The Modulator

The modulator!!! What a fun tool for music teachers to use back in the 1800’s! Our modern day music education classrooms haven’t changed too much because any music classroom you enter will likely have a solfege/solfa ladder displayed on the wall.

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Back in the 1800’s, even before the “Tonic Solfa” method had been written by the Curwens, a woman named Sarah Glover had developed a system of a singing education based on the chromatic and diatonic tones in music.  The fascinating tool she used in educating students was called a “Modulator” and this is what it looked like!

Sarah_Ann_Glover

Fortunately, our current music teachers look much more friendly than this picture of dear old Sarah!  But, you can see that this tool of a visual representation of melodic intervals can be very helpful while learning to sing!  If the teacher is pointing to the low “D” (DO) of the sign, you know your voice will sing the lower home tone (tonic) note.  If her hand moves up by step, your voice can follow accordingly.

This method was developed further by the Curwens of the famous “Tonic Solfa Method” which is credited to be one of the most influential music education tools in history!  They added the hand signs which are still used today in almost all elementary music classrooms!  Although some of the principles within the original Tonic Solfa book are not practiced within music education circles today, the principle of “elemental” learning is present in our Kodaly, Orff, and Gordon music education methodologies.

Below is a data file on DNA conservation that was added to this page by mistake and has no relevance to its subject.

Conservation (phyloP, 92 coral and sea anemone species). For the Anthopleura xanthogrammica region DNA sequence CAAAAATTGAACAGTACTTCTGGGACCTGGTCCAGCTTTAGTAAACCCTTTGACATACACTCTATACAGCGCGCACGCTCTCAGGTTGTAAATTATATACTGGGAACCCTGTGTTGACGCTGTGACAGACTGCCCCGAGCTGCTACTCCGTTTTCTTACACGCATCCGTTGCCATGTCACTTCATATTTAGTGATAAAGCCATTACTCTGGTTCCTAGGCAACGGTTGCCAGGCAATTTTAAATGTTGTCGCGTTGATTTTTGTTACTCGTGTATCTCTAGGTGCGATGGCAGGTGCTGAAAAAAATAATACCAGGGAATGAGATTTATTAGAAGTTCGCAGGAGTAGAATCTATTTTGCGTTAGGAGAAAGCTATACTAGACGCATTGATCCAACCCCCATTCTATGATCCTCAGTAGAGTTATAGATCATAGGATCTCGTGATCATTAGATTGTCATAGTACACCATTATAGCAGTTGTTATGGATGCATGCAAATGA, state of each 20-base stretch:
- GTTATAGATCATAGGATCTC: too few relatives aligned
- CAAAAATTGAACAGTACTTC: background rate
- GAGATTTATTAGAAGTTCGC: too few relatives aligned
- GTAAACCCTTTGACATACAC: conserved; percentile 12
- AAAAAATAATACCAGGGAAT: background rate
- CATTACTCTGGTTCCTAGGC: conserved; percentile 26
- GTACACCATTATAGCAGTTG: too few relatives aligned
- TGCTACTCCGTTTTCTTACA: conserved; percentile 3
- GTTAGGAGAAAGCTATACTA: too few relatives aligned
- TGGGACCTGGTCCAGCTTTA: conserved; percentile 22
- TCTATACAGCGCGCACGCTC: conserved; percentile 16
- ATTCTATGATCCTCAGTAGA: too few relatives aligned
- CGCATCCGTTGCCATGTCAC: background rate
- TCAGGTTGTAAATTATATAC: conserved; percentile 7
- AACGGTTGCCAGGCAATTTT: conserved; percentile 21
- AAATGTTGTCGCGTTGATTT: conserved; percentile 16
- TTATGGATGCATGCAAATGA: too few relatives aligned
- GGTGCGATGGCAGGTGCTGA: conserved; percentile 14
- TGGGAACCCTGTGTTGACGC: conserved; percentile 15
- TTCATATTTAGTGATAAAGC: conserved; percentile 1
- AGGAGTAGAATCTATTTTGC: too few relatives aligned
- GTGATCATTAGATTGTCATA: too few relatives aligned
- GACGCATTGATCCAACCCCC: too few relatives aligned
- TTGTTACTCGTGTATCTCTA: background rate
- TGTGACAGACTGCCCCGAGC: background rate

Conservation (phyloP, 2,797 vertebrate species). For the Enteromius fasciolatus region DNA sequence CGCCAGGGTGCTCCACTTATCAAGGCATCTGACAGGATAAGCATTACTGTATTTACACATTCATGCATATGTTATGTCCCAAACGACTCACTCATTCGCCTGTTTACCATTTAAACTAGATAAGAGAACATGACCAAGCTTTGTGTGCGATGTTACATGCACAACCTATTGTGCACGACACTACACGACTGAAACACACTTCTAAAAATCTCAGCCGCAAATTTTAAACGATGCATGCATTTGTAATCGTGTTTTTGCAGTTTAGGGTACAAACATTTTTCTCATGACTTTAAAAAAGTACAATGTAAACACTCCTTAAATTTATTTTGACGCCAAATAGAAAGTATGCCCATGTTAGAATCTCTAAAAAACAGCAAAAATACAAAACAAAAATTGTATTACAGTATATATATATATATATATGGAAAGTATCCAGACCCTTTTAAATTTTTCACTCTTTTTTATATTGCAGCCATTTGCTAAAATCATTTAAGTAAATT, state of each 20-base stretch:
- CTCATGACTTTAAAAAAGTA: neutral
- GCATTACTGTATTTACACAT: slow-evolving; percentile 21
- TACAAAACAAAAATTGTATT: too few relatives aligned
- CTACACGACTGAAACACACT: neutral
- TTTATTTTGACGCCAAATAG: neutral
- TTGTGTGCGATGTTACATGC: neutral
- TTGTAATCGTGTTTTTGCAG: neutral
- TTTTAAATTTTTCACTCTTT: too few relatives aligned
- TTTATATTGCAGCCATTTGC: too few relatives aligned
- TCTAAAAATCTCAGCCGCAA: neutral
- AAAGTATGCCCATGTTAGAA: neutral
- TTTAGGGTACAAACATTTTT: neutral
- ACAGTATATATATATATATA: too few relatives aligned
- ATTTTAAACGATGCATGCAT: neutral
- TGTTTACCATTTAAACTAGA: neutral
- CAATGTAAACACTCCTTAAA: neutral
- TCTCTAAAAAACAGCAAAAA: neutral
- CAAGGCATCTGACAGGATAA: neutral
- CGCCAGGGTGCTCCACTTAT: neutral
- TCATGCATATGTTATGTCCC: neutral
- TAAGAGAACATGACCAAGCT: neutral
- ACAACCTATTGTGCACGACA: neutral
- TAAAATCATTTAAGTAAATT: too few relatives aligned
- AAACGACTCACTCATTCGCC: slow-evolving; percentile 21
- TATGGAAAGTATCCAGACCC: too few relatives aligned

If you are a Charlotte Mason educator:  Have no fear!!!  You can be at peace knowing that you are following the same principles the PNEU schools were following even if you are watching resources by a Kodaly music educator.  I may write and expound more on the similarities and differences on the blog at a later time.  I have read the Tonic Solfa method and agree with much of the process regarding melodic interval training using the Modulator.  The Curwens and Kodaly modified Sarah Glover’s invention by creating hand signs instead of pointing to a board.  You can do both with this free printable! (click here)

Just like the modern classroom picture above, you can display your printed solfa ladder at home! While teaching songs using solfa, use the ladder to guide your children in the understanding of melodic direction and interval training!  You know you are a Jedi Curwen Master when you can point AND show the hand sign simultaneously! (Or, lead a two-part choir with the hand signs!)

One of the reasons I love learning and teaching solfa is that students are actively using all learning modalities.  We learn visually from looking at a sheet of music or a leader’s hand signs, aurally from listening and echoing intervals, and we have kinesthetic/tactile learning with the clapping or patting the beat and rhythm along with using the Curwen hand signs!

I hope you enjoyed reading a little bit about this cool invention and how we can still benefit students today by using the tools adapted for sharing music education!  If you have any questions for me I would love to hear from you! Email: raeannag@gmail.com